Needing something for lunch this week, I realized it’s time for another foray into the world of Fuchsia Dunlop. Picking up my copy of
After reading through the recipe, I realized this is what is often labeled as pepper steak. It had a pretty simple ingredients list, so I decided to get started with the beef.
The recipe calls for a ½ pound of lean beef ( flank steak), but I wanted to make something for multiple lunches. Having a 2 lb flank steak, I decided to quadruple the recipe. This might have been a bad decision.
Regardless, I went ahead and cut the beef against the grain into “fine slivers”. I’m always worried about Dunlop and knife work. After reading her memoir, I’m convinced that my idea of a sliver is vastly different from hers.
With my beef sliced, I gathered the ingredients for the marinade.
½ teaspoon of salt, 2 teaspoons of shaoxing rice wine, and 3 teaspoons of corn starch, all quadrupled for this version.
My marinade finished and put in the fridge, I cleaned off my cutting board and knife and got out the peppers.
Calling for ½ a red bell pepper and ½ a green bell pepper, I cut both whole peppers into long slivers, matching the steak strips as best I could.
I needed to make one last thing before I could start cooking: the sauce.
Adding together 1 ½ teaspoons of light soy sauce, ¼ teaspoon salt, ¾ teaspoon of cornstarch and 3 tablespoons of chicken stock x4, I quickly had my sauce ready to go.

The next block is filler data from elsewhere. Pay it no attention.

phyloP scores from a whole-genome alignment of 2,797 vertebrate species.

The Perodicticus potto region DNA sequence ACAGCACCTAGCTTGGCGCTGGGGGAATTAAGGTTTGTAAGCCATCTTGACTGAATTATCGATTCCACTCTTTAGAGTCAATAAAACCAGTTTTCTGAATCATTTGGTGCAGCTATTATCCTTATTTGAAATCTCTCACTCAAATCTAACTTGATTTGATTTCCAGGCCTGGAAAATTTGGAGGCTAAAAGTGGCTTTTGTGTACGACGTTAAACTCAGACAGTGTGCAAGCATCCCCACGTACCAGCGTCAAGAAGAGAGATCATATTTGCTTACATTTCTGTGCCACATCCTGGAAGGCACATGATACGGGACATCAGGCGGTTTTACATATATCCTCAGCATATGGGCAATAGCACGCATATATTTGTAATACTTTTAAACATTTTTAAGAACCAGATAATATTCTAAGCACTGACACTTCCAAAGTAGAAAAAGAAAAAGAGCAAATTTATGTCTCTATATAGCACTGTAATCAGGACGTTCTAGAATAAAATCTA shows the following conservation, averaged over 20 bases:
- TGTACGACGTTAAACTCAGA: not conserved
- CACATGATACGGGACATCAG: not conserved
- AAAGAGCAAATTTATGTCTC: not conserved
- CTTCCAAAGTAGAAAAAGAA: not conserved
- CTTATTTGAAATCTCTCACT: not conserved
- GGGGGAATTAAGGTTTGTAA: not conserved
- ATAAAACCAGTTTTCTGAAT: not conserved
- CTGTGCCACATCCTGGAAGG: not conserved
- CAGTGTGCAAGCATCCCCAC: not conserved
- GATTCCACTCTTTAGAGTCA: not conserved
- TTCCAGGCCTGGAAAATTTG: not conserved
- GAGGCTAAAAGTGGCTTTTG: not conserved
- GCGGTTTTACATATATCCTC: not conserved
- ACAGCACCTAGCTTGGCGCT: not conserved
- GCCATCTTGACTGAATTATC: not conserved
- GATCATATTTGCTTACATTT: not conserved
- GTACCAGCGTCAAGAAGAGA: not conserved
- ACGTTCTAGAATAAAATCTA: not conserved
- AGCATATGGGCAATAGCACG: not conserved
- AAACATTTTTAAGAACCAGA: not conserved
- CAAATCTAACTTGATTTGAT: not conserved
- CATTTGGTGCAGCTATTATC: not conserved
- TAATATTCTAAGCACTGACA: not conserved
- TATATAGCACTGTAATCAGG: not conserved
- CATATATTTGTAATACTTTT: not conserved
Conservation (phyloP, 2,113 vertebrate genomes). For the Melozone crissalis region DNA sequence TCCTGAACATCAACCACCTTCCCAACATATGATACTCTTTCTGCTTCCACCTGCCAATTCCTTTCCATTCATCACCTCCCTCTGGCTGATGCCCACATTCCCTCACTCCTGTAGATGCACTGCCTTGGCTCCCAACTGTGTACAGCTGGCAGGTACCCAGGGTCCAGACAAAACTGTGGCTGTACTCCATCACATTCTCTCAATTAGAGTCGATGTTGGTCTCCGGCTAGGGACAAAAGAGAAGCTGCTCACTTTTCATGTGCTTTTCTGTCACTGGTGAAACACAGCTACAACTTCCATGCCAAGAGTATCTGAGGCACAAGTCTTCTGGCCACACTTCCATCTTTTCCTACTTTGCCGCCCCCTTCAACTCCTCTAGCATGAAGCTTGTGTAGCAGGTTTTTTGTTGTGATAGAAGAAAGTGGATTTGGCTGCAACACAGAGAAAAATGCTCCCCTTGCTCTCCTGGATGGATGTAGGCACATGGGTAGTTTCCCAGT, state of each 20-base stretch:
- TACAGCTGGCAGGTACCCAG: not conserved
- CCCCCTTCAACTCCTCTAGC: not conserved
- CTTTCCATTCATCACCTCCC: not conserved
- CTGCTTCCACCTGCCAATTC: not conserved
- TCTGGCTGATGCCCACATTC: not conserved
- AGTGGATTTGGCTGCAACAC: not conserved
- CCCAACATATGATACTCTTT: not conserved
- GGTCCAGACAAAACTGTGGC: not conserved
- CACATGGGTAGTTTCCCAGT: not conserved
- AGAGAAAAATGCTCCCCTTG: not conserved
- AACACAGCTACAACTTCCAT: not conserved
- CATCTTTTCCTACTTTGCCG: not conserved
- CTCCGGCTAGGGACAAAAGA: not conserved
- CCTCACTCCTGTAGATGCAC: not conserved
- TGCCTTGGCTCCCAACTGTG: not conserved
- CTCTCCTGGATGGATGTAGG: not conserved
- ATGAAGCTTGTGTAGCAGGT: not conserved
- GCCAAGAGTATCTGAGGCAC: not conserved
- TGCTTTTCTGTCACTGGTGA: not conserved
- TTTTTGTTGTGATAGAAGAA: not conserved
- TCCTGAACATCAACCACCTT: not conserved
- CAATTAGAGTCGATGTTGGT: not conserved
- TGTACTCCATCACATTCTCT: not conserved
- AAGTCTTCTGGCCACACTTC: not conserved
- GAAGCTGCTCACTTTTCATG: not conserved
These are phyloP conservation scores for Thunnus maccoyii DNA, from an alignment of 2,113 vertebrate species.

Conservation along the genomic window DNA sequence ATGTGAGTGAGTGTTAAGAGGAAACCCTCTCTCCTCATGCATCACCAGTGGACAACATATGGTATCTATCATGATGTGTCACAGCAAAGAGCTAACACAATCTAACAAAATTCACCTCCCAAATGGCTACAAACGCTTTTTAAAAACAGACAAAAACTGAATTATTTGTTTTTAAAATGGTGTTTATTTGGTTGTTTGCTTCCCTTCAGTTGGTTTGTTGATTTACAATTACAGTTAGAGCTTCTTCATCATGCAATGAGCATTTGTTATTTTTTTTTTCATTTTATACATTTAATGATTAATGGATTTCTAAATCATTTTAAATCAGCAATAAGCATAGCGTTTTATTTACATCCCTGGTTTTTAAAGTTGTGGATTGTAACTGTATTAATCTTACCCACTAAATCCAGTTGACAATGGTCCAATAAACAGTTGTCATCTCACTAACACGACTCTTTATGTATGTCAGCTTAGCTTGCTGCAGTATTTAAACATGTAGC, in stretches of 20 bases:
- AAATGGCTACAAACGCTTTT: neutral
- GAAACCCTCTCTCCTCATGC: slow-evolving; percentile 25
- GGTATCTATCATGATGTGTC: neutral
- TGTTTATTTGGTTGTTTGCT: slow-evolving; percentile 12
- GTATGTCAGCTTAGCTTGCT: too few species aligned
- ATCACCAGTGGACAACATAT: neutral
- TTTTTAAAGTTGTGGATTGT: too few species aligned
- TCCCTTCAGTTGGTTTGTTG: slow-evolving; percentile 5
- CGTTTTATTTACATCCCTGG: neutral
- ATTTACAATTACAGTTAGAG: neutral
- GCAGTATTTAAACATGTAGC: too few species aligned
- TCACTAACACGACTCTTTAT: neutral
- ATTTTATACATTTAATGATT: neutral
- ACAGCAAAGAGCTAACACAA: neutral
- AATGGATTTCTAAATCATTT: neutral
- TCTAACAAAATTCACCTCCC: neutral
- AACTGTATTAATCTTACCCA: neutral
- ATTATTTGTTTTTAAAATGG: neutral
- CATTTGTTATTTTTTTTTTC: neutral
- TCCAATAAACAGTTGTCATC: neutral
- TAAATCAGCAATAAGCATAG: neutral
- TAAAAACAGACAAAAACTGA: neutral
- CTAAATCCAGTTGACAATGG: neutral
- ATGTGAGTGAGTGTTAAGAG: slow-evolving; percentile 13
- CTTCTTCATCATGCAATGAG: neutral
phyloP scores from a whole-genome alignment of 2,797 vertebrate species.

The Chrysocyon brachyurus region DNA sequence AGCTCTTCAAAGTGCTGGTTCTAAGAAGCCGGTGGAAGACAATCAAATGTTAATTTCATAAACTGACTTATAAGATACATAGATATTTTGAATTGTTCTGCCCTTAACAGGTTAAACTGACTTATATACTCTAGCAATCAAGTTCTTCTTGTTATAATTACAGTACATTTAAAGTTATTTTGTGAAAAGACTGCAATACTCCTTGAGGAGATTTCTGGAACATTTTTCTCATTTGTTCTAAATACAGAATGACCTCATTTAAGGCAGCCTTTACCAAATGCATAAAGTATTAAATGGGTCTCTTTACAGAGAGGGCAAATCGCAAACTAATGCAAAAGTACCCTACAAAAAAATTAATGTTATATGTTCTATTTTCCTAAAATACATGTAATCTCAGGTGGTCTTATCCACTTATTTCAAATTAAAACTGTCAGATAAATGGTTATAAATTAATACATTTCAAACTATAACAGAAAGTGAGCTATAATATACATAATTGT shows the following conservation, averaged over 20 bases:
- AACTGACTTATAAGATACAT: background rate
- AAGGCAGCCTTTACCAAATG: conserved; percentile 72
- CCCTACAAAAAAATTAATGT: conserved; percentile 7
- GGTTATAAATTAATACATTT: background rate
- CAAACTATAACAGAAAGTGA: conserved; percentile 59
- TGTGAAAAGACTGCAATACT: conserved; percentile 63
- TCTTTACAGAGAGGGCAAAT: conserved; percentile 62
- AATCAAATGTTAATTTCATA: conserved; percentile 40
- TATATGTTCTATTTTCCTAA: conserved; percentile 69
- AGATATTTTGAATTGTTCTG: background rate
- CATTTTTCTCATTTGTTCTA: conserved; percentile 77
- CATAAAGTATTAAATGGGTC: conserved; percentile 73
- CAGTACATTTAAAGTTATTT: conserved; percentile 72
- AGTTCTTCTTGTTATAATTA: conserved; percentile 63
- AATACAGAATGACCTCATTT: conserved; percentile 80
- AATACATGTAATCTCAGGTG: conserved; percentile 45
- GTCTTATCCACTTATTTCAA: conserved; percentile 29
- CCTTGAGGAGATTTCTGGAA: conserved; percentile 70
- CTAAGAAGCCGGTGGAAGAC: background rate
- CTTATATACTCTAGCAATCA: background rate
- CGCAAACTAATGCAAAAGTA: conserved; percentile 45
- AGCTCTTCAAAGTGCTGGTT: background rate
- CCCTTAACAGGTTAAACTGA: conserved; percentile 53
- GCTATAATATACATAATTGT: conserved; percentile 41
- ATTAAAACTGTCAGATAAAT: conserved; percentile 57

Cooking starts by adding a tablespoon of peanut oil to a wok over medium heat.
With a clean wok set on high, I added 3 tablespoons of peanut oil and waited until it was beginning to smoke.
I had pulled my marinated steak from the fridge and was about to add it to the wok, when I remembered the last ingredient.
2 teaspoons of Sichuanese sweet bean paste (broad bean paste), which I mixed with 2 teaspoons of water
8 teaspoons of bean paste seems like a lot of salt.
Bean paste mixed, I added the steak to the smoking wok.
and stirred briskly. Per Dunlop’s instructions, as soon as the strips had separated, I added in the bean paste mixture.
I then stir-fried until “hot and fragrant”. I had vague instructions.
However, as soon as the bean paste hit the wok, I really could smell them. I realized the broad bean paste was one of those mystery ingredients that kept me from perfectly recreating dishes at home.
In went the peppers
After adding the peppers, I stirred and cooked everything until the sauce had slightly thickened, and then I turned off the heat.
Like always, I served this over rice.
and I have to say, I was very pleased with this dish, although it was a little on the salty side. I chalk that up to me being overzealous and trying to quadruple the ingredient list. I have a feeling that broad bean paste takes a few attempts to use correctly. Either way, shredded beef with sweet peppers is another great recipe from Fuchsia Dunlop and her tome of Sichuanese cooking.